This resulted in a combination of those little lines, some just plain and some with dates next to them. What I didn’t realize when I started doing this was that those with the dates are my memorials to the Lord, and just because they aren’t a pile of rocks or outside doesn’t make than any less than what they are, remembrances of Him and what He’s given me and in just the right way for me to remember what He has done.

“Only be careful, and watch yourselves closely so that you do not forget the things your eyes have seen or let them slip from your heart as long as you live. Teach them to your children and to their children after them.”

Deuteronomy 4:9

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Onion? Parfait? Scripture? I don’t think many of us would actually put these three words too closely together in a sentence or even a thought, but the three are related when you think about it.

In the movie Shrek, Donkey and Shrek are having a conversation about Shrek’s feelings and his inability to reveal them to anyone. Donkey compares him to a parfait, a sweet dessert that’s easy to eat, while Shrek says he’s more like an onion, the more you peel his layers back, the more you get to know him.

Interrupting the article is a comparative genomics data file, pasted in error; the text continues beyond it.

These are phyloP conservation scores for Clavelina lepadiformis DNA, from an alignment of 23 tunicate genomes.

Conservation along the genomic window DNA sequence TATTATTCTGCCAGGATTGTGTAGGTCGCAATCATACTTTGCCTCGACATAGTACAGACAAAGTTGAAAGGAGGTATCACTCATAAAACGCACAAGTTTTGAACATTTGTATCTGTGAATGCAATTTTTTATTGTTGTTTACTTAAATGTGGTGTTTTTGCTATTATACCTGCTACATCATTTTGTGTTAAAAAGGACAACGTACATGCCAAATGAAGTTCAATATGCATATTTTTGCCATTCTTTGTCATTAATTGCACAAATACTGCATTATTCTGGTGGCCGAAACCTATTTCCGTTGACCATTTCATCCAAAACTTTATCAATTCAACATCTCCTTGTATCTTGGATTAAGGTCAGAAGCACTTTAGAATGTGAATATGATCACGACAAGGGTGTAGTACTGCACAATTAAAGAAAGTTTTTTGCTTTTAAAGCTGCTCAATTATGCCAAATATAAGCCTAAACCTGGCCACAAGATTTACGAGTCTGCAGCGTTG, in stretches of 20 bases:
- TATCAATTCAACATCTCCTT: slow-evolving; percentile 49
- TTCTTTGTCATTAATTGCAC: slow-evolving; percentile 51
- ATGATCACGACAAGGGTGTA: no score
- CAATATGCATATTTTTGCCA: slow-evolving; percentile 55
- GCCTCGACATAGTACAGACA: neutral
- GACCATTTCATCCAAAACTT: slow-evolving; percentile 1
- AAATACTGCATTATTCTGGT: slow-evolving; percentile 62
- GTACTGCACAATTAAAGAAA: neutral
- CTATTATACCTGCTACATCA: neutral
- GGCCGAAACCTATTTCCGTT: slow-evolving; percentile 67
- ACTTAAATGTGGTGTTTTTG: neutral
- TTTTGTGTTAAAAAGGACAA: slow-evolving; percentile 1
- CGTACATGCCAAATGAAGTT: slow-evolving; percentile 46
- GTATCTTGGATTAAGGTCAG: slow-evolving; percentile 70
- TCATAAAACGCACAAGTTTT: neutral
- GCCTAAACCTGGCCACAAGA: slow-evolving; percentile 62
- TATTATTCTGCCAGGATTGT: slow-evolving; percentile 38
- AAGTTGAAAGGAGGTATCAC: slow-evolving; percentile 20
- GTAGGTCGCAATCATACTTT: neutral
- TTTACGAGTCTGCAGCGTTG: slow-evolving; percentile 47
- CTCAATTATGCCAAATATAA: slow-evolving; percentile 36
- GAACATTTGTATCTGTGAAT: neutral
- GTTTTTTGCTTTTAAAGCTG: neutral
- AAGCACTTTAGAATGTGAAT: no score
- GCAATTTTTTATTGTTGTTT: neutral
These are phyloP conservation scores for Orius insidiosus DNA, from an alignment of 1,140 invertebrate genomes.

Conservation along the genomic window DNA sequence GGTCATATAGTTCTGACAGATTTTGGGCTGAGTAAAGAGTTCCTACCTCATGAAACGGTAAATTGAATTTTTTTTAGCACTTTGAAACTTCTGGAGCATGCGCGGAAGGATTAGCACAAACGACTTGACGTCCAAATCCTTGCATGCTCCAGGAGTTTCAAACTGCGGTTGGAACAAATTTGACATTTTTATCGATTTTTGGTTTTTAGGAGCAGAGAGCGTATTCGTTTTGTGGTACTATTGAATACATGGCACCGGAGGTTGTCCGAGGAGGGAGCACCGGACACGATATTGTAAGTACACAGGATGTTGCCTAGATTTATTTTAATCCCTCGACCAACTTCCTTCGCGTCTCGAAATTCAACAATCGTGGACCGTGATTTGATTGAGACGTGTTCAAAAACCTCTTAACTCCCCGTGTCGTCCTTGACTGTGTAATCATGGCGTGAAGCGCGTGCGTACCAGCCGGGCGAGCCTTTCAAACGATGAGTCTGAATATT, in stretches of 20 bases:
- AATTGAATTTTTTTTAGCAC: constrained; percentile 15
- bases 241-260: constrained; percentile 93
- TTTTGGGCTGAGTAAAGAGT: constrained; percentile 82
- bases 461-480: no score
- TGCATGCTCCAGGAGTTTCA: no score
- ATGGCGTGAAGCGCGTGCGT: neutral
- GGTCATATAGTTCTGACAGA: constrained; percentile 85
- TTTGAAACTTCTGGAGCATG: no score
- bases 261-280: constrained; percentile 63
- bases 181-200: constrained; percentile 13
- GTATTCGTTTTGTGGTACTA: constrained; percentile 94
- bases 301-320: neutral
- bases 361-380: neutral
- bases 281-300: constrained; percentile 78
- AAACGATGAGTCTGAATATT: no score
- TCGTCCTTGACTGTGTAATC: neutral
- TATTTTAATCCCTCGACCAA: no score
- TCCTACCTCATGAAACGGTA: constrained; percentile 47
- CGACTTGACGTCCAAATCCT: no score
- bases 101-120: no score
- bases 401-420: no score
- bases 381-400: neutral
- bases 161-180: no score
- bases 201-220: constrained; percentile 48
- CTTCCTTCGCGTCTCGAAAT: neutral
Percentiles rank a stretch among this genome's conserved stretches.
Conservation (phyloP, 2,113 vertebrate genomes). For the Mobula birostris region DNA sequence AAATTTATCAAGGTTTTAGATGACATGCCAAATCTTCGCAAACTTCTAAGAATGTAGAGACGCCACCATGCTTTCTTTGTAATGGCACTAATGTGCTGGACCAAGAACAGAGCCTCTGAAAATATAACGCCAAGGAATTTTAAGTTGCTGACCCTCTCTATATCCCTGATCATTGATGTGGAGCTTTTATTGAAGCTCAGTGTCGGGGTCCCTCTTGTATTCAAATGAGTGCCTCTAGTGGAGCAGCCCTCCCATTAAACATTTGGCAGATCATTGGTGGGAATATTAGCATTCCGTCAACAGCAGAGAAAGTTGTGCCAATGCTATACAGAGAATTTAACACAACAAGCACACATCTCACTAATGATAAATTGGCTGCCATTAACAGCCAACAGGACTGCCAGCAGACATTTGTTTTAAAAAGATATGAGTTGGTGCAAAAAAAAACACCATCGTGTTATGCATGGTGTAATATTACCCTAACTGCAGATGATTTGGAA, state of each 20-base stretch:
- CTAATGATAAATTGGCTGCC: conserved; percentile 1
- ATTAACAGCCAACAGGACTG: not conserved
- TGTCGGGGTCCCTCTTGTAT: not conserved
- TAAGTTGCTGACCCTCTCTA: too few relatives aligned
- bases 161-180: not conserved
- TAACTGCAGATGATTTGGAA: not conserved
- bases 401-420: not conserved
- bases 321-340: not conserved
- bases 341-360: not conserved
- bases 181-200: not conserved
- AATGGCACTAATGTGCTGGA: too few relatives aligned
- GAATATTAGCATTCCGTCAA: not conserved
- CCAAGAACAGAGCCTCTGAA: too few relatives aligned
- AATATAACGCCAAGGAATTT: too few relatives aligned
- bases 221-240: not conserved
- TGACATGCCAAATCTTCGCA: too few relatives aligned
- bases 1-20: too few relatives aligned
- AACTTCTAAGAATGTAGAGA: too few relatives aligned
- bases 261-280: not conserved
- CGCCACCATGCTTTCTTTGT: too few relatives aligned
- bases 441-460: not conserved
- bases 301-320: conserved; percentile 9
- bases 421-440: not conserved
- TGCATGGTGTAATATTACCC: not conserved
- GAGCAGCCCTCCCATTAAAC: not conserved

Scripture is like both a parfait, sweet to read and study, and an onion, causing tears and sometimes more than a little pain in the peeling.

I wonder how many times we just breeze through the reading of scripture without actually looking at it closely enough to allow God to pull back its layers for us? We are told what it means and what we should take away from it so much that we forget that we need to look at it and study it for ourselves.

Take for example the story about the leaders of the Temple questioning Jesus about taxes, and the famous answer he gives about rendering to Caesar what is Caesar’s and to God what is God’s (Mark 12:13-17). Of course, on the surface it means we should pay the government what belongs to it, and traditionally that’s what taught in sermons.

But, what if the whole story means so much more than who we pay our money too? What if we allowed God to pull back a layer of the story, and it revealed so much more about how we live our lives and who we owe what too, without compromising the literal meaning of the story?

What if the stories we think we know inside and out have so many layers to them that we wouldn’t be able to put them down because of the endless lessons that God can show us through them? Again without comprising or conflicting with the literal meaning of the story.

If we truly looked at scripture as if it went so deep and was so layered, like a parfait or an onion, wouldn’t we be so amazed by it that we couldn’t put it down? Wouldn’t we just want God to keep pulling back its layers for us?

” How sweet are your words to my taste, sweeter than honey to my mouth!” Psalm 119:103